The global HIV and AIDS epidemic has always been closely linked with negative attitudes towards LGBT people, especially men who have sex with men (MSM); a group that is particularly affected by HIV and AIDS.
“Homophobia continues to be a major barrier to ending the global AIDS epidemic.”
At the beginning of the HIV and AIDS epidemic, MSM in many countries were frequently singled out for abuse as they were seen to be responsible for the transmission of HIV. Sensational reporting in the press, which became increasingly homophobic fuelled this view.
In many countries, stigma and discrimination prevent LGBT people from accessing vital HIV prevention, testing, and treatment and care services. This means that many people are unknowingly living with HIV, or being diagnosed late when HIV is harder to treat.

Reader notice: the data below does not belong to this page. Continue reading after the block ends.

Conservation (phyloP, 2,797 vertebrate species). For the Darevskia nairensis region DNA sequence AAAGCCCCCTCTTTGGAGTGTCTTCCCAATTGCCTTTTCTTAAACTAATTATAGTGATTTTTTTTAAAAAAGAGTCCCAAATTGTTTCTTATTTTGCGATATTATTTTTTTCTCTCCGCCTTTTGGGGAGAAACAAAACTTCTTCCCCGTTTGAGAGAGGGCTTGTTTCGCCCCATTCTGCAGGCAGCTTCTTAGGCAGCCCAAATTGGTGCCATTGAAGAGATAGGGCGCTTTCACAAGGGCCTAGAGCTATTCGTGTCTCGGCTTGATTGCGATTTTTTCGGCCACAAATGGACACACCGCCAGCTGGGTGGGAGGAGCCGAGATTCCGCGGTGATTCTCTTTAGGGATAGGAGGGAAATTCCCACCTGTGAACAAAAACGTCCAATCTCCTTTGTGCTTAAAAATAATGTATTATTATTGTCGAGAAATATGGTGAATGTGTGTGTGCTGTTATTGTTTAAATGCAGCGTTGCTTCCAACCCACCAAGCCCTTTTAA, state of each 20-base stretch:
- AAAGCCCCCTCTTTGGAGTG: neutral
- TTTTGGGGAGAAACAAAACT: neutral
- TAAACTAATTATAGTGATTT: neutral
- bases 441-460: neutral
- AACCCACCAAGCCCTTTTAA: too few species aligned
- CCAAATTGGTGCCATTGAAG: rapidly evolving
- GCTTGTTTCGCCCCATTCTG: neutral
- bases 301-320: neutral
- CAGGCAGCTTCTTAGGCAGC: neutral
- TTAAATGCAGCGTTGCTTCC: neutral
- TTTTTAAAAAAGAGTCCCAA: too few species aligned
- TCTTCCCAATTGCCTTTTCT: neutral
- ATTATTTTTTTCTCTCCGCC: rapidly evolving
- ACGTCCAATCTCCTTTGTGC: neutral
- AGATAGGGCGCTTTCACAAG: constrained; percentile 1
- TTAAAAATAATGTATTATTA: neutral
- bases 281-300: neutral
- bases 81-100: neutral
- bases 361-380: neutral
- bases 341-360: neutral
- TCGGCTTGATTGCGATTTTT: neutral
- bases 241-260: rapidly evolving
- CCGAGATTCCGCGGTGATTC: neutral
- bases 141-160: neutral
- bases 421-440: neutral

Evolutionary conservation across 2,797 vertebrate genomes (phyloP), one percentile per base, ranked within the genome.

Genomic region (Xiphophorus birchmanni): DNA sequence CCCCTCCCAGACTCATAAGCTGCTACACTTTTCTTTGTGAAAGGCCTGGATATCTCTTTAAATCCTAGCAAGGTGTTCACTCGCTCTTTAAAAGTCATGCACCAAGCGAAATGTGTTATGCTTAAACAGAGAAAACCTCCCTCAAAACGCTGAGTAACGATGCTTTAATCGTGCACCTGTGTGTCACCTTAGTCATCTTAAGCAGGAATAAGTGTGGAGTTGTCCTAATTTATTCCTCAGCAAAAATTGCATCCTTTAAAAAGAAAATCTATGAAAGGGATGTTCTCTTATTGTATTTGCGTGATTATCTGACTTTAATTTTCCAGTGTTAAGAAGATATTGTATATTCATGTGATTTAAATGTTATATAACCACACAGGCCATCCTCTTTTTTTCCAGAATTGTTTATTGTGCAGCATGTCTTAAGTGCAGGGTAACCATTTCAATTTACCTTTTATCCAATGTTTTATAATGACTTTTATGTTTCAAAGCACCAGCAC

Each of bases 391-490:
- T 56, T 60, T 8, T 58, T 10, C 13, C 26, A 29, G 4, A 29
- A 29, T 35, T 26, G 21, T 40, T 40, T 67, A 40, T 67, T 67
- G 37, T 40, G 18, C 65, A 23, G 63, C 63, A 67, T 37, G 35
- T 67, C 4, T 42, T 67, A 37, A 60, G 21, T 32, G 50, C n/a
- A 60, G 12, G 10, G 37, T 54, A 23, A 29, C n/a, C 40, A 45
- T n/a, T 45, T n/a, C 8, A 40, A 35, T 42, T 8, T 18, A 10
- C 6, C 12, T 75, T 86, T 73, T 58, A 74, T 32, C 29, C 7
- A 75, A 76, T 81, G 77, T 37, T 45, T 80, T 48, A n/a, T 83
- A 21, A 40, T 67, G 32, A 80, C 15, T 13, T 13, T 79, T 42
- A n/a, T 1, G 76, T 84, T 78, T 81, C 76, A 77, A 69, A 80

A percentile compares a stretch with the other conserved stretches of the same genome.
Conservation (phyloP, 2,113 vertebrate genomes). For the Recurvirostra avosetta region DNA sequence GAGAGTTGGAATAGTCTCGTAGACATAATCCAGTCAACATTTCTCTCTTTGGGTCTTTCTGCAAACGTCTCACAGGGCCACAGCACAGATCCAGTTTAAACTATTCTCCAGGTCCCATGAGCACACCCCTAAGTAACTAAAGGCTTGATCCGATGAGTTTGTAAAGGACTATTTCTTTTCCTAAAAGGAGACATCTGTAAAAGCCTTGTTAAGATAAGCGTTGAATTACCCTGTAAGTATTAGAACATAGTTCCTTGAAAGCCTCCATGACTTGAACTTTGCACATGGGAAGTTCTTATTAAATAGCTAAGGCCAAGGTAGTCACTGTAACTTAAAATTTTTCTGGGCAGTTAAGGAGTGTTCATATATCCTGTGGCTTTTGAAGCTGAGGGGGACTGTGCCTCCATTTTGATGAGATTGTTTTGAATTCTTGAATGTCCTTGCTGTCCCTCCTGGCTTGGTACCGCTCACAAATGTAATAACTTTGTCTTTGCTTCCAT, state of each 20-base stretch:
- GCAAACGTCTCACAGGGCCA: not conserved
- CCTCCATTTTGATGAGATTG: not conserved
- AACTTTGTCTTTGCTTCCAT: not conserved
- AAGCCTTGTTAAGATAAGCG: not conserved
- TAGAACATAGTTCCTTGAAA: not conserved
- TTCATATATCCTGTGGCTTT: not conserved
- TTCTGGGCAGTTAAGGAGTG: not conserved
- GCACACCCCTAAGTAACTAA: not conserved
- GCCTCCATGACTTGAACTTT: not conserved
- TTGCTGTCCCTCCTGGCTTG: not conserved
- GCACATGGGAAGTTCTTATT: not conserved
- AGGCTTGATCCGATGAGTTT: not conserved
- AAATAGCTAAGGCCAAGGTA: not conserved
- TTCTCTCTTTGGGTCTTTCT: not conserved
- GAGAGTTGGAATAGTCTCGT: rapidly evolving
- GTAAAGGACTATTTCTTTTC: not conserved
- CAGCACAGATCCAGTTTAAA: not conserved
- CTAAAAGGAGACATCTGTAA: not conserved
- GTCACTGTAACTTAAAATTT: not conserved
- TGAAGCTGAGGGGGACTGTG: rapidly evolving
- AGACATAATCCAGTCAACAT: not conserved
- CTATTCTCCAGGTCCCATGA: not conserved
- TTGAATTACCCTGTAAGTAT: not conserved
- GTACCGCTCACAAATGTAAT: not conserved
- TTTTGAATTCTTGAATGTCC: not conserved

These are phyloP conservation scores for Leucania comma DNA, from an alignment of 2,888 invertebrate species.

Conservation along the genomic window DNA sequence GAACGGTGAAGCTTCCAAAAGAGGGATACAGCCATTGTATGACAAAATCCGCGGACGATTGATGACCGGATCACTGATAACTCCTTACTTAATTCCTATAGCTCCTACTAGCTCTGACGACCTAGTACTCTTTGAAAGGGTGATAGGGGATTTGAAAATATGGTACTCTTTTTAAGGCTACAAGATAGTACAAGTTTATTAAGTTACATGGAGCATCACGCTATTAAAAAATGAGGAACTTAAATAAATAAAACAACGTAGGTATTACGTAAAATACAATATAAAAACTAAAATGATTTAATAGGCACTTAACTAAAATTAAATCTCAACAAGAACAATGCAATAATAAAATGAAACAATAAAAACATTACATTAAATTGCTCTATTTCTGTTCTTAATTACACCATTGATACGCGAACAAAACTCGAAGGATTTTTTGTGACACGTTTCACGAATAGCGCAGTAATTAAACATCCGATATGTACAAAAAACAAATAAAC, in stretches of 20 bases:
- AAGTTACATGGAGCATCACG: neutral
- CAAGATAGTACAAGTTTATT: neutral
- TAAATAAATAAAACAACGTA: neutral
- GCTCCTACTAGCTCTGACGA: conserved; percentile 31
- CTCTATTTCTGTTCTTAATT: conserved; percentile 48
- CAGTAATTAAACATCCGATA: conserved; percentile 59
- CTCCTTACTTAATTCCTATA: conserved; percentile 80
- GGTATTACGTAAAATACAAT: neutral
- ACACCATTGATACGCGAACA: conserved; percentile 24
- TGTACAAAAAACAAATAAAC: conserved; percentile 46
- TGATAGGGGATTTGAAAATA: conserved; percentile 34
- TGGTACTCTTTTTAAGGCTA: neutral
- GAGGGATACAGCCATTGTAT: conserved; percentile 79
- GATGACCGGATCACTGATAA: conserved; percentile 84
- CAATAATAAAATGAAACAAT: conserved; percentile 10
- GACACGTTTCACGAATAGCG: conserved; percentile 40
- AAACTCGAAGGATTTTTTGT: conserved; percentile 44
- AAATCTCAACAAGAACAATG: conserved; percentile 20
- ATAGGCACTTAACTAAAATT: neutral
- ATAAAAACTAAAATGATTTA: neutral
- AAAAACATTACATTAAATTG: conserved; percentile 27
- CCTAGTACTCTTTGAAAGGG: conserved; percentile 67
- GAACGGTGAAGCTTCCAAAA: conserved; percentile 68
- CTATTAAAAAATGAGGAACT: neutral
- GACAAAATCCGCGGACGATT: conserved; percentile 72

A global study of MSM showed that young MSM (YMSM) experience higher levels of homophobia than older MSM, obstructions to HIV services and compromises to their housing and employment security.5 The loss of these forms of security often lead YMSM to adopt behaviour that puts them at risk of HIV (such as injecting drugs or exchanging sex for money).
The percentage of YMSM able to access cheap condoms, sexually transmitted infection (STI) treatment and HIV education materials for example was extremely low. Nearly half of those living with HIV were not on antiretroviral treatment, compared to only 17% of older MSM